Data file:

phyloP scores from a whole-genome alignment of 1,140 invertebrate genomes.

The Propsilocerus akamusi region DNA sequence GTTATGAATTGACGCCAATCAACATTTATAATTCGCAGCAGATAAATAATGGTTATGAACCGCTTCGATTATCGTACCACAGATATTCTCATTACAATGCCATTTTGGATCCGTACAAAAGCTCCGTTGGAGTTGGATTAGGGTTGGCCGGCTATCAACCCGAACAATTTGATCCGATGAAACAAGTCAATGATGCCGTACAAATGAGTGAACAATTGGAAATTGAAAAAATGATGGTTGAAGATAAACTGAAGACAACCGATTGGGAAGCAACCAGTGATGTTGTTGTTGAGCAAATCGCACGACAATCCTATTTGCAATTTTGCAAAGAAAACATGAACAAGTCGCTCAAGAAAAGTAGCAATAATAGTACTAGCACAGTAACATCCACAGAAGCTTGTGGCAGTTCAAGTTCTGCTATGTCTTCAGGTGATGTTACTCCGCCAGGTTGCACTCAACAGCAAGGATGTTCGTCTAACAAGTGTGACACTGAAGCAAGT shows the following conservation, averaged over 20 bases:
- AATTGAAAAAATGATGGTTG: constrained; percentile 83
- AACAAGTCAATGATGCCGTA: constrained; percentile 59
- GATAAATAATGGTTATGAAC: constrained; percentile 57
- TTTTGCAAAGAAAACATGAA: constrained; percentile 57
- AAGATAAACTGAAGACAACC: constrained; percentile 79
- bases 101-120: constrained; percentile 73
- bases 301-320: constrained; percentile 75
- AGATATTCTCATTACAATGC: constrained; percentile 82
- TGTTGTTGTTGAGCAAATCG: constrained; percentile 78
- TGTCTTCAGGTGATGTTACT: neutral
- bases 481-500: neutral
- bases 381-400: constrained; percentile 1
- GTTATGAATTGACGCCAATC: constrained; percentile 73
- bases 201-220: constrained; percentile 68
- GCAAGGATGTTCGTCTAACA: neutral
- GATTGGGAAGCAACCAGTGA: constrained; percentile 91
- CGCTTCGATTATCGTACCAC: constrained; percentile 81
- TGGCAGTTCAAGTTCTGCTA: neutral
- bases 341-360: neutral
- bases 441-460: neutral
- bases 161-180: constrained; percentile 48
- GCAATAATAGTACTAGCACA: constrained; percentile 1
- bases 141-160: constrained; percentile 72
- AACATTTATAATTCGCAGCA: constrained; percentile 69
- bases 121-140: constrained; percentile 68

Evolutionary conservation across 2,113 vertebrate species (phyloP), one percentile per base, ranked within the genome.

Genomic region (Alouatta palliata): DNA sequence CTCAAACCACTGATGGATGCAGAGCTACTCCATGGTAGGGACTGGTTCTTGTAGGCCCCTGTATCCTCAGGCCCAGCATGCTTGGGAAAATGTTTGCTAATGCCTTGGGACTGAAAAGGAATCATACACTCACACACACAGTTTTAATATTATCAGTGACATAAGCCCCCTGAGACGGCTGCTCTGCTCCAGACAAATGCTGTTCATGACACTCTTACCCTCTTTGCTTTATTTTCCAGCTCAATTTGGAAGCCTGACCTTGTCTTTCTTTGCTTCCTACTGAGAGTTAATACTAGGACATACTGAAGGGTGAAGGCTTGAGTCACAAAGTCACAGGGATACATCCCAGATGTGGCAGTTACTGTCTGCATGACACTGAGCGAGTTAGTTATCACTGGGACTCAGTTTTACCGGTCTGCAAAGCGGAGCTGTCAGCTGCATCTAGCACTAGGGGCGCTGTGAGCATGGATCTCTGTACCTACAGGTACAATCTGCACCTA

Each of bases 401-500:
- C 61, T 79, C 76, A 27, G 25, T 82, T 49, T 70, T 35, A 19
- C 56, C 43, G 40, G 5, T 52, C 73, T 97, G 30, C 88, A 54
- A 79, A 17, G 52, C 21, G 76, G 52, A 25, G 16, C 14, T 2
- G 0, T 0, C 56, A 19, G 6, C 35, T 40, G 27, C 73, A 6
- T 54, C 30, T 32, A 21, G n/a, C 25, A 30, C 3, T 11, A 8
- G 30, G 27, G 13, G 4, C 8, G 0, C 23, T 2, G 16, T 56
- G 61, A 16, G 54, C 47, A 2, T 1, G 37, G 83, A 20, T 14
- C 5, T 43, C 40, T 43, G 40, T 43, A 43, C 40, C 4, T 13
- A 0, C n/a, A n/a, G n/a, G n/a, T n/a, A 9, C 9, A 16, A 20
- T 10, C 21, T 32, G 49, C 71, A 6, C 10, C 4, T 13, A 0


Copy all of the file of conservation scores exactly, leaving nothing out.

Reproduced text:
phyloP scores from a whole-genome alignment of 1,140 invertebrate genomes.

The Propsilocerus akamusi region DNA sequence GTTATGAATTGACGCCAATCAACATTTATAATTCGCAGCAGATAAATAATGGTTATGAACCGCTTCGATTATCGTACCACAGATATTCTCATTACAATGCCATTTTGGATCCGTACAAAAGCTCCGTTGGAGTTGGATTAGGGTTGGCCGGCTATCAACCCGAACAATTTGATCCGATGAAACAAGTCAATGATGCCGTACAAATGAGTGAACAATTGGAAATTGAAAAAATGATGGTTGAAGATAAACTGAAGACAACCGATTGGGAAGCAACCAGTGATGTTGTTGTTGAGCAAATCGCACGACAATCCTATTTGCAATTTTGCAAAGAAAACATGAACAAGTCGCTCAAGAAAAGTAGCAATAATAGTACTAGCACAGTAACATCCACAGAAGCTTGTGGCAGTTCAAGTTCTGCTATGTCTTCAGGTGATGTTACTCCGCCAGGTTGCACTCAACAGCAAGGATGTTCGTCTAACAAGTGTGACACTGAAGCAAGT shows the following conservation, averaged over 20 bases:
- AATTGAAAAAATGATGGTTG: constrained; percentile 83
- AACAAGTCAATGATGCCGTA: constrained; percentile 59
- GATAAATAATGGTTATGAAC: constrained; percentile 57
- TTTTGCAAAGAAAACATGAA: constrained; percentile 57
- AAGATAAACTGAAGACAACC: constrained; percentile 79
- bases 101-120: constrained; percentile 73
- bases 301-320: constrained; percentile 75
- AGATATTCTCATTACAATGC: constrained; percentile 82
- TGTTGTTGTTGAGCAAATCG: constrained; percentile 78
- TGTCTTCAGGTGATGTTACT: neutral
- bases 481-500: neutral
- bases 381-400: constrained; percentile 1
- GTTATGAATTGACGCCAATC: constrained; percentile 73
- bases 201-220: constrained; percentile 68
- GCAAGGATGTTCGTCTAACA: neutral
- GATTGGGAAGCAACCAGTGA: constrained; percentile 91
- CGCTTCGATTATCGTACCAC: constrained; percentile 81
- TGGCAGTTCAAGTTCTGCTA: neutral
- bases 341-360: neutral
- bases 441-460: neutral
- bases 161-180: constrained; percentile 48
- GCAATAATAGTACTAGCACA: constrained; percentile 1
- bases 141-160: constrained; percentile 72
- AACATTTATAATTCGCAGCA: constrained; percentile 69
- bases 121-140: constrained; percentile 68

Evolutionary conservation across 2,113 vertebrate species (phyloP), one percentile per base, ranked within the genome.

Genomic region (Alouatta palliata): DNA sequence CTCAAACCACTGATGGATGCAGAGCTACTCCATGGTAGGGACTGGTTCTTGTAGGCCCCTGTATCCTCAGGCCCAGCATGCTTGGGAAAATGTTTGCTAATGCCTTGGGACTGAAAAGGAATCATACACTCACACACACAGTTTTAATATTATCAGTGACATAAGCCCCCTGAGACGGCTGCTCTGCTCCAGACAAATGCTGTTCATGACACTCTTACCCTCTTTGCTTTATTTTCCAGCTCAATTTGGAAGCCTGACCTTGTCTTTCTTTGCTTCCTACTGAGAGTTAATACTAGGACATACTGAAGGGTGAAGGCTTGAGTCACAAAGTCACAGGGATACATCCCAGATGTGGCAGTTACTGTCTGCATGACACTGAGCGAGTTAGTTATCACTGGGACTCAGTTTTACCGGTCTGCAAAGCGGAGCTGTCAGCTGCATCTAGCACTAGGGGCGCTGTGAGCATGGATCTCTGTACCTACAGGTACAATCTGCACCTA

Each of bases 401-500:
- C 61, T 79, C 76, A 27, G 25, T 82, T 49, T 70, T 35, A 19
- C 56, C 43, G 40, G 5, T 52, C 73, T 97, G 30, C 88, A 54
- A 79, A 17, G 52, C 21, G 76, G 52, A 25, G 16, C 14, T 2
- G 0, T 0, C 56, A 19, G 6, C 35, T 40, G 27, C 73, A 6
- T 54, C 30, T 32, A 21, G n/a, C 25, A 30, C 3, T 11, A 8
- G 30, G 27, G 13, G 4, C 8, G 0, C 23, T 2, G 16, T 56
- G 61, A 16, G 54, C 47, A 2, T 1, G 37, G 83, A 20, T 14
- C 5, T 43, C 40, T 43, G 40, T 43, A 43, C 40, C 4, T 13
- A 0, C n/a, A n/a, G n/a, G n/a, T n/a, A 9, C 9, A 16, A 20
- T 10, C 21, T 32, G 49, C 71, A 6, C 10, C 4, T 13, A 0